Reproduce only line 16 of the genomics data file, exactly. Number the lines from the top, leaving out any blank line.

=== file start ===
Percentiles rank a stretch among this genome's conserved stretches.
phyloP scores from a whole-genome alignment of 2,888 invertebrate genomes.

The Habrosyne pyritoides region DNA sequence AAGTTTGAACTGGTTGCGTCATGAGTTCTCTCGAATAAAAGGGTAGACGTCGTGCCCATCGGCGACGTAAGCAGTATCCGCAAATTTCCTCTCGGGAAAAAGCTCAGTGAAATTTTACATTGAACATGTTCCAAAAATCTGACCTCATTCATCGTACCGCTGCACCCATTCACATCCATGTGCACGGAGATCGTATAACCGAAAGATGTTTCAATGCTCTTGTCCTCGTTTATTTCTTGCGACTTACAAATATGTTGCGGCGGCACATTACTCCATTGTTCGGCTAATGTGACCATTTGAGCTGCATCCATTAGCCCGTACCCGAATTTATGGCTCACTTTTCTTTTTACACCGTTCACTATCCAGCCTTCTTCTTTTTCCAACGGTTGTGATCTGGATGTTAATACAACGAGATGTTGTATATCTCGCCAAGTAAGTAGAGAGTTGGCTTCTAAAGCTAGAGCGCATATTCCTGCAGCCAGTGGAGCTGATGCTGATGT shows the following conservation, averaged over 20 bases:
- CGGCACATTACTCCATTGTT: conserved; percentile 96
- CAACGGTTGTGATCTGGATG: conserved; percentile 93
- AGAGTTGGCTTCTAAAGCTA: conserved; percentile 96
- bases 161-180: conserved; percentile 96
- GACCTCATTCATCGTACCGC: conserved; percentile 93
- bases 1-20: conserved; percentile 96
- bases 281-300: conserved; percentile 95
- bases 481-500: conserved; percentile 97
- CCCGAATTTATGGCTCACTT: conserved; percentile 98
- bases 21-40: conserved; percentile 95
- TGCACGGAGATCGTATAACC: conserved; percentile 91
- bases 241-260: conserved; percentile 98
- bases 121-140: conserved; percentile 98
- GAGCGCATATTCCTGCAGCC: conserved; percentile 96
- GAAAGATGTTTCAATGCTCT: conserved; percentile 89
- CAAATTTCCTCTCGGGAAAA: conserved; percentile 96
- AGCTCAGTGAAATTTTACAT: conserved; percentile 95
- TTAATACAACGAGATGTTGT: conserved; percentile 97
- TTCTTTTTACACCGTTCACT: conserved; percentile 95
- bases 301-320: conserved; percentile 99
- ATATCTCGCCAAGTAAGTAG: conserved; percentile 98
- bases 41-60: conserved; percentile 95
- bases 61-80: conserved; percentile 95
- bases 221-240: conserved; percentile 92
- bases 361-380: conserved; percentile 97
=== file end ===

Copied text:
- bases 121-140: conserved; percentile 98